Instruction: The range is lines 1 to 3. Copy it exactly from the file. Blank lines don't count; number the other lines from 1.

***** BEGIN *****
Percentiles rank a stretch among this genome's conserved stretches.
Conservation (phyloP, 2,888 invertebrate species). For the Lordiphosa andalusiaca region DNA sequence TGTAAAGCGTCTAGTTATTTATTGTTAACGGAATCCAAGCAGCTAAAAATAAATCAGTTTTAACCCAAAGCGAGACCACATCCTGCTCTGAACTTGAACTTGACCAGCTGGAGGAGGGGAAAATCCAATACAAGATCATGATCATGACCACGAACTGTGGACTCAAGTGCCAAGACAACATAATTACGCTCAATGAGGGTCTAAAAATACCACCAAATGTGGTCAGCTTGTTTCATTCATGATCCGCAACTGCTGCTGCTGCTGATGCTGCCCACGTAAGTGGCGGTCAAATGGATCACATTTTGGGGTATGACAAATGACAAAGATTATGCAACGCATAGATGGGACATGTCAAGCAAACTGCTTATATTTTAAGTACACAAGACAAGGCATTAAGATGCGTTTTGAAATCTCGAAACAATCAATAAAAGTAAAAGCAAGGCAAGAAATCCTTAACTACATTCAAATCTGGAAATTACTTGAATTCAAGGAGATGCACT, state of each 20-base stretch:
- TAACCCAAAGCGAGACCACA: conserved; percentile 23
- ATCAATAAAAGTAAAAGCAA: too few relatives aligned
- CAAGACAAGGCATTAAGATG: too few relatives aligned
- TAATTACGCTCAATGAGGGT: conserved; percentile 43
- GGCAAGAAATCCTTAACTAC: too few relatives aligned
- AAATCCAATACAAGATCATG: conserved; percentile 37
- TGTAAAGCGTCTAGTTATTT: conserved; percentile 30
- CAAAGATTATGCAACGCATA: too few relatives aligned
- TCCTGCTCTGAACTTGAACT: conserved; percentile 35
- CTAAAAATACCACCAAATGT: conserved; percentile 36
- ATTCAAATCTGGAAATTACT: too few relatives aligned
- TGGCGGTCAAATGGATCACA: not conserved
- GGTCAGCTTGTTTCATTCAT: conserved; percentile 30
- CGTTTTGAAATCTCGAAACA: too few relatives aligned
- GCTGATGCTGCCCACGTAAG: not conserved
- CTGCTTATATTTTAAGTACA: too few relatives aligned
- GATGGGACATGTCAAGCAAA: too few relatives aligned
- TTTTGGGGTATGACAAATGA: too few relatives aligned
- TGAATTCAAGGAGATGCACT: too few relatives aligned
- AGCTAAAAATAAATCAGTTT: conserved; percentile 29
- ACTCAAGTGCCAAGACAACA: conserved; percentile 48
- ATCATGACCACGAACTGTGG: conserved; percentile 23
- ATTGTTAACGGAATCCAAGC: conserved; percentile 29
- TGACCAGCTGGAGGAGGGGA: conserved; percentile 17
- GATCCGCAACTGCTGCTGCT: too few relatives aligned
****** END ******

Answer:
Percentiles rank a stretch among this genome's conserved stretches.
Conservation (phyloP, 2,888 invertebrate species). For the Lordiphosa andalusiaca region DNA sequence TGTAAAGCGTCTAGTTATTTATTGTTAACGGAATCCAAGCAGCTAAAAATAAATCAGTTTTAACCCAAAGCGAGACCACATCCTGCTCTGAACTTGAACTTGACCAGCTGGAGGAGGGGAAAATCCAATACAAGATCATGATCATGACCACGAACTGTGGACTCAAGTGCCAAGACAACATAATTACGCTCAATGAGGGTCTAAAAATACCACCAAATGTGGTCAGCTTGTTTCATTCATGATCCGCAACTGCTGCTGCTGCTGATGCTGCCCACGTAAGTGGCGGTCAAATGGATCACATTTTGGGGTATGACAAATGACAAAGATTATGCAACGCATAGATGGGACATGTCAAGCAAACTGCTTATATTTTAAGTACACAAGACAAGGCATTAAGATGCGTTTTGAAATCTCGAAACAATCAATAAAAGTAAAAGCAAGGCAAGAAATCCTTAACTACATTCAAATCTGGAAATTACTTGAATTCAAGGAGATGCACT, state of each 20-base stretch:
- TAACCCAAAGCGAGACCACA: conserved; percentile 23